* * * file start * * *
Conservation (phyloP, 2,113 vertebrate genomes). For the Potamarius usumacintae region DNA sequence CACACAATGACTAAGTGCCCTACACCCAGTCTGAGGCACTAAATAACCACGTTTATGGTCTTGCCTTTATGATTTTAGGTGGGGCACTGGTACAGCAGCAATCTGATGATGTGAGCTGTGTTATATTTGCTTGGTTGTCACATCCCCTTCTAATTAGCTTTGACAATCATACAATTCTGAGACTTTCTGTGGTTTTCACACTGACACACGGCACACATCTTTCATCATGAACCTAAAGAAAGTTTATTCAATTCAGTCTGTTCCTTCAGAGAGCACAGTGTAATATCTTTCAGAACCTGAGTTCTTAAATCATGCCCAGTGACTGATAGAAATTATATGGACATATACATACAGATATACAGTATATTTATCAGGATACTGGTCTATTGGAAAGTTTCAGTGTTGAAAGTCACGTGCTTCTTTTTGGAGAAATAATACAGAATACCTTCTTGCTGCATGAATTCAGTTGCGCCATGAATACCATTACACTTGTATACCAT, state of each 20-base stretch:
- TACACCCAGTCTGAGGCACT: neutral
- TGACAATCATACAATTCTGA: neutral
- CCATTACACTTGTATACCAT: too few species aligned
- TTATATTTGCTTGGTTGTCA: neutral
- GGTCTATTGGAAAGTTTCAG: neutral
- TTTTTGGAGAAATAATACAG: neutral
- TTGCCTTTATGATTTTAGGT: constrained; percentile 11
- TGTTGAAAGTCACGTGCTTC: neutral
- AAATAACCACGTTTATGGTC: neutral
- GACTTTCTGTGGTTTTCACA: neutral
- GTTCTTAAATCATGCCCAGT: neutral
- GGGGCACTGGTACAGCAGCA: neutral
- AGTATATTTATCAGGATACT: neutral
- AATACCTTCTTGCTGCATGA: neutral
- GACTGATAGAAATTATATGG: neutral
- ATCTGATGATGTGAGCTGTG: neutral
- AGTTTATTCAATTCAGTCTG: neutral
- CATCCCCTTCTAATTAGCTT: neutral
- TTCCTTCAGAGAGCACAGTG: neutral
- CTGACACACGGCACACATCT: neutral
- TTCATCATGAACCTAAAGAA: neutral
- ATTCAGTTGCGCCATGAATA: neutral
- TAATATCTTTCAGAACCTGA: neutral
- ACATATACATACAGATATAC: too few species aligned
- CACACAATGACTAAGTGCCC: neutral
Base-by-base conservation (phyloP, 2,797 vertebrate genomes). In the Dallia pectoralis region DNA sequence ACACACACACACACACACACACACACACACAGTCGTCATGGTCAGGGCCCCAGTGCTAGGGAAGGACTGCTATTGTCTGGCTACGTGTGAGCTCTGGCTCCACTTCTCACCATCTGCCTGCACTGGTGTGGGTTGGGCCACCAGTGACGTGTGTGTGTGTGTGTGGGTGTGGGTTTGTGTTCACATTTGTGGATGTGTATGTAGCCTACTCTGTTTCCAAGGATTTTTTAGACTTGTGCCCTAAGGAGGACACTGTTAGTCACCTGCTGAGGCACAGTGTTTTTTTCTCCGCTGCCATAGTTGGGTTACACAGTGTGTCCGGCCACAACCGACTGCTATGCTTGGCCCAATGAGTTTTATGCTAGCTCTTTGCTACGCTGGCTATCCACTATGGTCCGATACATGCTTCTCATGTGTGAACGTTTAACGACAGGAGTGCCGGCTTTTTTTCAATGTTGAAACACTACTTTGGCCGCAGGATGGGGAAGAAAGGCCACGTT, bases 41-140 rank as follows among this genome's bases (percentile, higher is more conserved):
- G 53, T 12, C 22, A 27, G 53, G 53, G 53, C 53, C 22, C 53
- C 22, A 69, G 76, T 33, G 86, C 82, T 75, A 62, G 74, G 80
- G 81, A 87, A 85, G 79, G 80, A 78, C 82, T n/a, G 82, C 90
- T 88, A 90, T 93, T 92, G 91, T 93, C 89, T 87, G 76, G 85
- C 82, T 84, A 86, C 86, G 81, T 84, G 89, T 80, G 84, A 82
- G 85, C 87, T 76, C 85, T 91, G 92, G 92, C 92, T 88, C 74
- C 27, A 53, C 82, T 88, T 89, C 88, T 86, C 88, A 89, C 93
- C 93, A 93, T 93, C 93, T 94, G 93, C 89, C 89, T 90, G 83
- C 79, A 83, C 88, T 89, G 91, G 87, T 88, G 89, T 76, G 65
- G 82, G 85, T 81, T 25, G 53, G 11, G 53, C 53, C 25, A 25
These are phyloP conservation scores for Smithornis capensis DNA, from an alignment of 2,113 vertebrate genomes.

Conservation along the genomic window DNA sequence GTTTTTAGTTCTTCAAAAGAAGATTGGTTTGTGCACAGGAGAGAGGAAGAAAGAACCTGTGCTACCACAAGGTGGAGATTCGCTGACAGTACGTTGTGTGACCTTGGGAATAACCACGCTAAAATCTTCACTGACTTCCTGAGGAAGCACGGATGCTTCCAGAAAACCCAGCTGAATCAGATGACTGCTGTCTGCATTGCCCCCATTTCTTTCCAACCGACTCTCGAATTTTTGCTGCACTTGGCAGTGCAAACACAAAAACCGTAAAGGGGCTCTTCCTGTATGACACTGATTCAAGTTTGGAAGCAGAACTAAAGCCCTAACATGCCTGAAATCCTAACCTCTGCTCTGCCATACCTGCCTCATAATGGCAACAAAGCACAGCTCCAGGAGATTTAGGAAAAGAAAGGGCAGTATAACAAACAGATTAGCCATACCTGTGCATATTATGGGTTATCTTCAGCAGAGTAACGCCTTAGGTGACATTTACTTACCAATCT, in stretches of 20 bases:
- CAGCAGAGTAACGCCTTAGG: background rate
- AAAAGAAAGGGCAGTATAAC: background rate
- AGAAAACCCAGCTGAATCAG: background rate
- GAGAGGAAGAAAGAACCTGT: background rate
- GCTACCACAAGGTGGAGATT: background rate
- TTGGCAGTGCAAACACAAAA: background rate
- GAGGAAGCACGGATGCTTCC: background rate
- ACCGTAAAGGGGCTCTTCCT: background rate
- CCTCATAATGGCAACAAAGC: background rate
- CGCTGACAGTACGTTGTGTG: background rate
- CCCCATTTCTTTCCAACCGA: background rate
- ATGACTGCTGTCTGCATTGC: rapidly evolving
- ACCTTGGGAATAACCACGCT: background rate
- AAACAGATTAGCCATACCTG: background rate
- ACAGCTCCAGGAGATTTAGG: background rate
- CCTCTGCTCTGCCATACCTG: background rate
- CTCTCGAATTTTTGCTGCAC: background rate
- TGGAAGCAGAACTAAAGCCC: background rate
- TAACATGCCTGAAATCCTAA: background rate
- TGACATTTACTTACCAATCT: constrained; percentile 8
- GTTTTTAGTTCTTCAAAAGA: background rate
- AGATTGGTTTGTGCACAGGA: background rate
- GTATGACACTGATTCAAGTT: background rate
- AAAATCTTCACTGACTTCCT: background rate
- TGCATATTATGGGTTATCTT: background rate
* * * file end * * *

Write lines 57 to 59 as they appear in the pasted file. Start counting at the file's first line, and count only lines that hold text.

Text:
- TGGAAGCAGAACTAAAGCCC: background rate
- TAACATGCCTGAAATCCTAA: background rate
- TGACATTTACTTACCAATCT: constrained; percentile 8